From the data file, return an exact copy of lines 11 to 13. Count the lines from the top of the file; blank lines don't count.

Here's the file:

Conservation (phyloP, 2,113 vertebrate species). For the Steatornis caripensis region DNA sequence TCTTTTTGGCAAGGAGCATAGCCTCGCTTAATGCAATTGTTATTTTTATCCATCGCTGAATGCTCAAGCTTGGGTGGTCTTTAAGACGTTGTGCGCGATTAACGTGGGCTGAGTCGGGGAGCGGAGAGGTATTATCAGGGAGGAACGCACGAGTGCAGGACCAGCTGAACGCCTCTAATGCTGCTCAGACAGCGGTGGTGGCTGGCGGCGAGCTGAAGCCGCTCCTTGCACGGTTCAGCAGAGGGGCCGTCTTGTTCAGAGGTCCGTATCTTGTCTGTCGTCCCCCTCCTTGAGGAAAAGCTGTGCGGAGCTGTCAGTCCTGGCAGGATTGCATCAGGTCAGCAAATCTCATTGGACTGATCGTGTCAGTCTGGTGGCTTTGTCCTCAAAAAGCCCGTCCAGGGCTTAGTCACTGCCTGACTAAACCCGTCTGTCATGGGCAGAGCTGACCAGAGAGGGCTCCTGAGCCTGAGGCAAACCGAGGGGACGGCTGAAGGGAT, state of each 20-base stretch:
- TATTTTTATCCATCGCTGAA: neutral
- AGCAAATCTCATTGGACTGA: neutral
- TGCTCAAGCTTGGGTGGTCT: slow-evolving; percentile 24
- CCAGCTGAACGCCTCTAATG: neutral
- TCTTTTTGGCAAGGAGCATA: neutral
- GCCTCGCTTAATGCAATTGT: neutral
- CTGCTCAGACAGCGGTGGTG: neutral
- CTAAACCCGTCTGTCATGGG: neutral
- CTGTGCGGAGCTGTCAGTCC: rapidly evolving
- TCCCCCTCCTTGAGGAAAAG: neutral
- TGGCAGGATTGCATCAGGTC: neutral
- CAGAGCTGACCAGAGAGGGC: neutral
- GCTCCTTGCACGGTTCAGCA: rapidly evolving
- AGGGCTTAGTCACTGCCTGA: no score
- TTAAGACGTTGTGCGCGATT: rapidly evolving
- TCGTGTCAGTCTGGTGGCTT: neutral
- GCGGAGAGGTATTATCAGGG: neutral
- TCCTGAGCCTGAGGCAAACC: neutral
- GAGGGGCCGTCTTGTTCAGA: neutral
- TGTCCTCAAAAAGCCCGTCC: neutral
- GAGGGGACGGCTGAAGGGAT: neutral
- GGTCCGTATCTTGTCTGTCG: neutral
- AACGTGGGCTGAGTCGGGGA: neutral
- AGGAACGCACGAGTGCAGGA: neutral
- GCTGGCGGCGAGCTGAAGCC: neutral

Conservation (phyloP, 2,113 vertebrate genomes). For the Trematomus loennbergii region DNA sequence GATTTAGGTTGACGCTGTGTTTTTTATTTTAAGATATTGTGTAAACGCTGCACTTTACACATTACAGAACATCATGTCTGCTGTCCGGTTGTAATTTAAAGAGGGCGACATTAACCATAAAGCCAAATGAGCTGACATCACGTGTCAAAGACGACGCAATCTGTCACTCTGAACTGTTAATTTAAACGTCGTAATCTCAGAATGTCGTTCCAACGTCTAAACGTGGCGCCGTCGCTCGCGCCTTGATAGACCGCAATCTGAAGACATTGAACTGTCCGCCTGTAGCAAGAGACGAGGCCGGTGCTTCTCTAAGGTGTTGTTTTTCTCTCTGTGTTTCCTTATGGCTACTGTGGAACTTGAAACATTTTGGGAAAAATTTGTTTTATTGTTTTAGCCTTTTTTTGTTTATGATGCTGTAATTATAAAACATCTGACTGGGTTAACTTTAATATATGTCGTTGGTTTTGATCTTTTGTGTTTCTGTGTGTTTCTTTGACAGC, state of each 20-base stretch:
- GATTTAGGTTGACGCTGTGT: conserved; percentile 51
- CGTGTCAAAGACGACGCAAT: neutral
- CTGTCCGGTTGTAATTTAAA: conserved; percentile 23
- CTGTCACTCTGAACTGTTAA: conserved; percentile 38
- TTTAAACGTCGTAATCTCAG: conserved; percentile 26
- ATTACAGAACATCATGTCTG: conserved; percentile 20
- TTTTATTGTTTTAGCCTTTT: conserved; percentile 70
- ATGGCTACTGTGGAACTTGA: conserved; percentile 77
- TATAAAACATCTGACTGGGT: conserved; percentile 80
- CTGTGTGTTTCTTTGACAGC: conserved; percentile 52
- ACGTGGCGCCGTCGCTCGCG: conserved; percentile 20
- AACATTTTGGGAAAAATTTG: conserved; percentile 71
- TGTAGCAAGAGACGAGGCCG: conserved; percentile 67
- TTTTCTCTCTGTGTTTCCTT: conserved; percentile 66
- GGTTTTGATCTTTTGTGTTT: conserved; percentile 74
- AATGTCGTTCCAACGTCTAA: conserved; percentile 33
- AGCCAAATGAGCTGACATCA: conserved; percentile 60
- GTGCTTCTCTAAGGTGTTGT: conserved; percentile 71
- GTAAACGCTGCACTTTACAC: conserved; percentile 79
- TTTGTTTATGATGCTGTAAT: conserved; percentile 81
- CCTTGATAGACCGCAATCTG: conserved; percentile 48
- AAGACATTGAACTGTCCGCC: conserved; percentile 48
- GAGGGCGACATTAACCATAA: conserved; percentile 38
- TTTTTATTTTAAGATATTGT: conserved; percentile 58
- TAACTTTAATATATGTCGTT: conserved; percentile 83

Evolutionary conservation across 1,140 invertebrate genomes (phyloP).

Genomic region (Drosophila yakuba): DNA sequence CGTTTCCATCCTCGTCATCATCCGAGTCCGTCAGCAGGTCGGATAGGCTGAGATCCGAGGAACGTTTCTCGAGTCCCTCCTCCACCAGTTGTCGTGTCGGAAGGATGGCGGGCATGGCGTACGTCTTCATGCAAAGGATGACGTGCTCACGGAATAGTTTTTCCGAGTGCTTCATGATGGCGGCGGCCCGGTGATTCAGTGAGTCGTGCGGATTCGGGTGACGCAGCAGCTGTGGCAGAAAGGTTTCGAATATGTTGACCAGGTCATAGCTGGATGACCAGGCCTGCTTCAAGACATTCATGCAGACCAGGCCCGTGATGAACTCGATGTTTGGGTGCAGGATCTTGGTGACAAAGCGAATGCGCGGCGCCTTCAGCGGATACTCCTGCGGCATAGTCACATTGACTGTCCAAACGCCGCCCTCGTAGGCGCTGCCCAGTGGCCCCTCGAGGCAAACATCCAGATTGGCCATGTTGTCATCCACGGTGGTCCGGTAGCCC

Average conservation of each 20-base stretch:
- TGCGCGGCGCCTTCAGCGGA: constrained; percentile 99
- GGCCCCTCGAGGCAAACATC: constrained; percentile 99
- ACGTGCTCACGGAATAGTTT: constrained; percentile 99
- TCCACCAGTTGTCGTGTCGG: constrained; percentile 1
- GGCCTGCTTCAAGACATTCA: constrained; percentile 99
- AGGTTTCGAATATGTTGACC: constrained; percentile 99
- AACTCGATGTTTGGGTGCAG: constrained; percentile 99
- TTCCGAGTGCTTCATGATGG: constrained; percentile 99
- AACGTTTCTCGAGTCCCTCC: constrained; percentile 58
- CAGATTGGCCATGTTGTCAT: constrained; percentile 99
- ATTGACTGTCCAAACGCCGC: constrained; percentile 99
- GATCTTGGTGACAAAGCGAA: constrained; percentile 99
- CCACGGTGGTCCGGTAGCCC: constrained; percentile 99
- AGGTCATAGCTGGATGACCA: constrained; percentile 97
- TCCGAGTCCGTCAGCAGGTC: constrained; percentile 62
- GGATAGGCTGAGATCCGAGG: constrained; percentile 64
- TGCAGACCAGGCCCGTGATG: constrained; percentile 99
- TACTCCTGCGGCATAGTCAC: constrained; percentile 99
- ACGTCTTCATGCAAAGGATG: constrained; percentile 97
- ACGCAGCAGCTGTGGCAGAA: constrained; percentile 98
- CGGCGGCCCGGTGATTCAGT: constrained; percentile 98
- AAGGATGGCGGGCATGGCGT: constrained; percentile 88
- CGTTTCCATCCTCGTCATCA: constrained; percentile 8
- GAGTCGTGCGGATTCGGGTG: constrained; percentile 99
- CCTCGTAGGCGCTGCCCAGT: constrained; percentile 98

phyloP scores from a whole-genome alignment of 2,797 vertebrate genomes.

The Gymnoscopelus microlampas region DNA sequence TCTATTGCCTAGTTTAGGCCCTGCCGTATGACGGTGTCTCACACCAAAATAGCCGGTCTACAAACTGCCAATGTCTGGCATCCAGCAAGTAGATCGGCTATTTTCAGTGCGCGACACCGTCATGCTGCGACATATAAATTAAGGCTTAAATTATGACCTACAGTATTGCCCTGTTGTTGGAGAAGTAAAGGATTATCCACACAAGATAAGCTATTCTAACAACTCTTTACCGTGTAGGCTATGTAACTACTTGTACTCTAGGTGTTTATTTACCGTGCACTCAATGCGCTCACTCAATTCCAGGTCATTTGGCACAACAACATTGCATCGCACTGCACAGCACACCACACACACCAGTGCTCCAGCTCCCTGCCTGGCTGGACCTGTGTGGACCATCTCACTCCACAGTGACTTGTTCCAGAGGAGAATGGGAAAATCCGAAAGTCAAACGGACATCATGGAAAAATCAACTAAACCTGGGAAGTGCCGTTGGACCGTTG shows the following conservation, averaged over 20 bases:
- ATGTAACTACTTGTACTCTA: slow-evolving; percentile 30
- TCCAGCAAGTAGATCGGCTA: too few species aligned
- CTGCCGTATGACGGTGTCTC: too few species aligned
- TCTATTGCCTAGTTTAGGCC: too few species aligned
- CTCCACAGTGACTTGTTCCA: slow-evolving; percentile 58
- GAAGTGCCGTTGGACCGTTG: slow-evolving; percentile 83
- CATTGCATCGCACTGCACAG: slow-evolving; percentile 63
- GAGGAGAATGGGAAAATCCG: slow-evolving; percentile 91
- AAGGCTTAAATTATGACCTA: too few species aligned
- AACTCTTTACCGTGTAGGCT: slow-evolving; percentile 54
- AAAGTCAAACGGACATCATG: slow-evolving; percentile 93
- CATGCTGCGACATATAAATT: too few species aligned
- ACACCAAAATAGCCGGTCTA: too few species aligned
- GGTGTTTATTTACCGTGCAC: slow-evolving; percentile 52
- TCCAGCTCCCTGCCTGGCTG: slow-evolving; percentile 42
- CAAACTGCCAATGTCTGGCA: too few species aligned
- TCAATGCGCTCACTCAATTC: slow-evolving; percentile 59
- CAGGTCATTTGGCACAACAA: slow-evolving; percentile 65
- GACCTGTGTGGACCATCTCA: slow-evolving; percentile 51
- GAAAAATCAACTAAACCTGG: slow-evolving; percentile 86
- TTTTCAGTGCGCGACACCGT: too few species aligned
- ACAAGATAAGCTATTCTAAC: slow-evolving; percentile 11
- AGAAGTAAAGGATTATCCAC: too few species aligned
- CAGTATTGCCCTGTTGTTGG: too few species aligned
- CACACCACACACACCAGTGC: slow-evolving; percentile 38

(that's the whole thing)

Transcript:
- TCCCCCTCCTTGAGGAAAAG: neutral
- TGGCAGGATTGCATCAGGTC: neutral
- CAGAGCTGACCAGAGAGGGC: neutral